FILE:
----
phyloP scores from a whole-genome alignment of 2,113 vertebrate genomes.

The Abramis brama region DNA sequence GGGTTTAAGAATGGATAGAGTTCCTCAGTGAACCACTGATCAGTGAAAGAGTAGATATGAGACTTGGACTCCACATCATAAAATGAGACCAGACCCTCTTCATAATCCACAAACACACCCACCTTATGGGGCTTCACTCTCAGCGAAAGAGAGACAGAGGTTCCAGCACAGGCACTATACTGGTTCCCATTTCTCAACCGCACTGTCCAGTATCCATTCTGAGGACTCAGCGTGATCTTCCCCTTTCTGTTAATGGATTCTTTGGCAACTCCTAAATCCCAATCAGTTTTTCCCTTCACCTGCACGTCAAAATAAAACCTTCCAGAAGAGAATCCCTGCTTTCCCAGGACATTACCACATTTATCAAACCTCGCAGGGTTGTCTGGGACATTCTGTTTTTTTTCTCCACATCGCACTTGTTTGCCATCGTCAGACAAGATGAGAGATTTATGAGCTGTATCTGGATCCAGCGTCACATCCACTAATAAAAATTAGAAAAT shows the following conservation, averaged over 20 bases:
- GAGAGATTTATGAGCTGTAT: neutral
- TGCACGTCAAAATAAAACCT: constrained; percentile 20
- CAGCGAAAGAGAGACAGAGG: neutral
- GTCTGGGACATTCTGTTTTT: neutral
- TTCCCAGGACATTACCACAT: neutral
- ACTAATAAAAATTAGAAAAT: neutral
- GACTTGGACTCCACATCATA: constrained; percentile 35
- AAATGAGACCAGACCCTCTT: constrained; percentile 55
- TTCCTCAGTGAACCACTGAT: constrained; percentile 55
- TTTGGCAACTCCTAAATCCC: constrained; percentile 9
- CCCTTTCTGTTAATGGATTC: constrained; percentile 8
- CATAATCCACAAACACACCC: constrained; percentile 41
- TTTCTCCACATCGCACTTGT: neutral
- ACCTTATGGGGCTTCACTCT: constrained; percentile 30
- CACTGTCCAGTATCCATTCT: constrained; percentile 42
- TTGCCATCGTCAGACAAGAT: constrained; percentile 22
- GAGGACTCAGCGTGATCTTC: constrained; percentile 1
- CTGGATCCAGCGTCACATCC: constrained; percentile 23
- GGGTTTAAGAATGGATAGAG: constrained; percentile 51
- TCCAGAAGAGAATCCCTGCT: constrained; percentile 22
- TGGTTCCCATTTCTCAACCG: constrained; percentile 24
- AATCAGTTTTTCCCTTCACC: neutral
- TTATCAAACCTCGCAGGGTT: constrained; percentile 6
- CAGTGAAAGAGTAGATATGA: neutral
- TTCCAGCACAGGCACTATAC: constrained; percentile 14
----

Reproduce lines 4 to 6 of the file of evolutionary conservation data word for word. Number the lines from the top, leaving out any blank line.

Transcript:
- TGCACGTCAAAATAAAACCT: constrained; percentile 20
- CAGCGAAAGAGAGACAGAGG: neutral
- GTCTGGGACATTCTGTTTTT: neutral